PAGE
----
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Rational Millennial? Fighting for 5 economic reforms…

 posted on January 6, 2014 (and selected as one of the top posts)

I remember when I first began to understand the issue of poverty.

We were not wealthy by any means, but we weren’t impoverished. The concept perplexed me.

One day I came up with a brilliant idea and suggested it to my dad:

“Dad, why don’t we just give money to everyone so then everyone has money?”

“We are supposed to give money, Matt. Jesus wants us to give to the needy.”

“No, I mean why doesn’t whoever MAKES the money… like wherever the money comes from… like the president… why doesn’t he just print out a bunch of money and GIVE everyone a million dollars? Then we are all millionaires and nobody will ever be poor again!”

That’s when he told me about things like taxation, and inflation, and how pricing works.

He explained that if EVERYONE suddenly has a million dollars then, in effect, nobody has a million dollars.

Having a million dollars would be like having 3 pennies. If you could end poverty by printing money and handing it out, then there wouldn’t be poverty anywhere.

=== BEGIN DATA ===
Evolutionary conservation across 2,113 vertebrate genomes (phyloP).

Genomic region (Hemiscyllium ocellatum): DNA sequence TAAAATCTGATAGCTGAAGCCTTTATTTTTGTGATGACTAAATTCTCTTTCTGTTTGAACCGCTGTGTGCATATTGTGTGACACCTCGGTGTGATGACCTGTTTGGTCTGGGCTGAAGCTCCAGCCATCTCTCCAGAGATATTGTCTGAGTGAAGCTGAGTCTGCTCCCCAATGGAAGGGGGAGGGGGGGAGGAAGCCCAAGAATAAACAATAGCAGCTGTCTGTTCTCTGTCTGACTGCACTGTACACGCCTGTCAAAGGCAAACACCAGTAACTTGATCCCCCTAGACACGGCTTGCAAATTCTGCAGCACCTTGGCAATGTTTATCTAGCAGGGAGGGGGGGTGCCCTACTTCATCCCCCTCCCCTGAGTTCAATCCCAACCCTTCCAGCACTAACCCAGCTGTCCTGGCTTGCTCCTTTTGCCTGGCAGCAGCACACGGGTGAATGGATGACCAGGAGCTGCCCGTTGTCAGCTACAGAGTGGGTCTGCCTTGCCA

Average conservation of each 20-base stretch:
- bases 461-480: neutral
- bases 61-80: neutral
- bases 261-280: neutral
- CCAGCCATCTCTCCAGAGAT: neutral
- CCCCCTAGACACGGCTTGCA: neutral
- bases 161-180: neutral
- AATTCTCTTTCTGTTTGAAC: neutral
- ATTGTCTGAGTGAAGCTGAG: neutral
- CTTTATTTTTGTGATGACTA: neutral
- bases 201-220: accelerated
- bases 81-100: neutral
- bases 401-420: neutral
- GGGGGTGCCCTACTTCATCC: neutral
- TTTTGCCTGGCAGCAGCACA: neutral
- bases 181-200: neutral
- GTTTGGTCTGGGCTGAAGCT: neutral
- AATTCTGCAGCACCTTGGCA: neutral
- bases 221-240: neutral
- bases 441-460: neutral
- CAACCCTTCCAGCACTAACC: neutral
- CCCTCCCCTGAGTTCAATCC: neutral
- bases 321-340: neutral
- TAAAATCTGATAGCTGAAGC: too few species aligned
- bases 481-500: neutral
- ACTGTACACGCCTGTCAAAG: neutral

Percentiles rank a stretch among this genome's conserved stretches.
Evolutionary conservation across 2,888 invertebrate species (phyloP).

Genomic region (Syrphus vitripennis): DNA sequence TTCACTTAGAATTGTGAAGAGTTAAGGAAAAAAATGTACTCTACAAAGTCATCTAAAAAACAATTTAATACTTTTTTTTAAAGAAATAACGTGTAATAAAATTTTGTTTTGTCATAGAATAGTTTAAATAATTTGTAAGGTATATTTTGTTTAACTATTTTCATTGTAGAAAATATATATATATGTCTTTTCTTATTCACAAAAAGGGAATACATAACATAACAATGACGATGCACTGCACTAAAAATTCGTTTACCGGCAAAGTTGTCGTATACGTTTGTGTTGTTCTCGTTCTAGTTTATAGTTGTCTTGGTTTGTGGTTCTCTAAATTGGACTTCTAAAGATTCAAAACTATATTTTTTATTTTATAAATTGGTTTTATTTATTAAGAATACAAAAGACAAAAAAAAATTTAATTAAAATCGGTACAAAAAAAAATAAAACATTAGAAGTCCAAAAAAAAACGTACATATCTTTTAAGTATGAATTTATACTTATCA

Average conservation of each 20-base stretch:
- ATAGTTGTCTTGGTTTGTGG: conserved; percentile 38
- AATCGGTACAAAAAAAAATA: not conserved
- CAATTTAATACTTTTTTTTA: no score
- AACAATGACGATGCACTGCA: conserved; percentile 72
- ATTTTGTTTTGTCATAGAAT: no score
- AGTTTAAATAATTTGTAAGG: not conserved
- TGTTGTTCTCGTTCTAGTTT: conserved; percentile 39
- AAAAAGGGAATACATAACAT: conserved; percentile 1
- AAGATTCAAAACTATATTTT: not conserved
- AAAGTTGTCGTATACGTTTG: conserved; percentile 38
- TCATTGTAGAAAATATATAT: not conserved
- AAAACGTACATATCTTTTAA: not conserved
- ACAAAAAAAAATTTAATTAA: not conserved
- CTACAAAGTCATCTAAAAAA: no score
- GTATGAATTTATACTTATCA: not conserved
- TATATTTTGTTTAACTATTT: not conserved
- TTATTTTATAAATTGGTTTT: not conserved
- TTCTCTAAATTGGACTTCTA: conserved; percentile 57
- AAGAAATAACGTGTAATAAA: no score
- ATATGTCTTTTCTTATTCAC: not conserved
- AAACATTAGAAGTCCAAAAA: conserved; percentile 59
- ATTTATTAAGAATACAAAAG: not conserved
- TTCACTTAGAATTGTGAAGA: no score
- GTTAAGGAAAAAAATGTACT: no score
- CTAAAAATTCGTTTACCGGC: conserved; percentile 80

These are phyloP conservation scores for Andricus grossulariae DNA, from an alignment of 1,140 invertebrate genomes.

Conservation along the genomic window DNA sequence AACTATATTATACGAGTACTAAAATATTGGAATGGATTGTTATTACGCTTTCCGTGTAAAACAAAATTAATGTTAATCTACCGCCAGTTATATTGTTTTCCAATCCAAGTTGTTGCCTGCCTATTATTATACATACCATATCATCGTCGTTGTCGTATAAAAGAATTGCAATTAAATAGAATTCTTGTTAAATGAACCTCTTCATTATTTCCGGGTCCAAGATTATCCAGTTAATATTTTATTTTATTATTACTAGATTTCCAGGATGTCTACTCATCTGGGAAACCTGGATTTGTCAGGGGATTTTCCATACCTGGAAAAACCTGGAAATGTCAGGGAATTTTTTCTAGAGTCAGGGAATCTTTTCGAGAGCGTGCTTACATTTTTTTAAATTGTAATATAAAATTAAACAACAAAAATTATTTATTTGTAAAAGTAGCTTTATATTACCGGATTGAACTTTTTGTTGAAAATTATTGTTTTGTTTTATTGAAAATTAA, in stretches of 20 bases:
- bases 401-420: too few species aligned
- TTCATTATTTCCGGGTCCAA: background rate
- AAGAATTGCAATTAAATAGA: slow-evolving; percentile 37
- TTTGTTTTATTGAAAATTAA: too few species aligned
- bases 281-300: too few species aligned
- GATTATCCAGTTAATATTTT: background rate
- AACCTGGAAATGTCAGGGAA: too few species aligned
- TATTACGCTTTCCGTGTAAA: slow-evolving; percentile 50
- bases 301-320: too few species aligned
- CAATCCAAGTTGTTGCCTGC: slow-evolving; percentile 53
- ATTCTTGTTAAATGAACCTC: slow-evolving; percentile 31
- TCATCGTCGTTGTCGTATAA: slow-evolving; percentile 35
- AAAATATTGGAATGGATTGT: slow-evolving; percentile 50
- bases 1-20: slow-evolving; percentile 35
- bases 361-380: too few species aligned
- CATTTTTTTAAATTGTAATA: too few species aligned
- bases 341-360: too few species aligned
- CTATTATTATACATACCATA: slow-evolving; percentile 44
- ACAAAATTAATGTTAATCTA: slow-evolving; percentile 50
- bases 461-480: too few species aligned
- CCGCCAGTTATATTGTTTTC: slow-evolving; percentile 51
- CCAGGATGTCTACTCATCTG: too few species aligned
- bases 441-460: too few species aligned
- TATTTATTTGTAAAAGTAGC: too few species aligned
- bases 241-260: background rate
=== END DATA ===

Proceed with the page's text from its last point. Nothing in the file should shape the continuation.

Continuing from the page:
And thus ended my brief flirtation with liberalism. I was six years old.

In other words, I became too mature for liberal economic theory, but I still ate Elmer’s glue during art class (a habit I’ve yet to break — the stuff is just delicious).

Not all kids develop at the same pace, though. Which is probably why someone in my generation — purporting to speak for my generation — recently penned a piece for the Rolling Stone called “Five Economic Reforms Millennial Should Be Fighting For.”

The author, Jesse Myerson, points out how us Millennials have been “especially hard hit” by the economic recession.

This, of course, is everyone’s fault but ours. Our personal debt? Well, that’s, like, because of society.

And the bankers! The bankers did this to us! You decided to take out a college loan you couldn’t afford? Maybe put a bunch of iPhones and laptops on credit? Bankers! Wall Street! The rich!

Because that’s how the young generation should approach life — powerless, whiney, looking for someone to blame. A recipe for prosperity, is it not?

This is the philosophy that Myerson espouses. And he does it while using phrases like “you know else blows?” and “as much as unemployment blows, so do jobs.”

I’ve got nothing against the guy personally. I don’t know him. I’m sure he’s a decent enough fellow.

But what he represents, and the dull, juvenile, inarticulate, “hip,” way in which he communicates it — that’s what I hate. I hate it because it’s the sort of thing that festers on the soul of my generation like a toxic mold, and it will kill us all if we don’t work to eradicate it.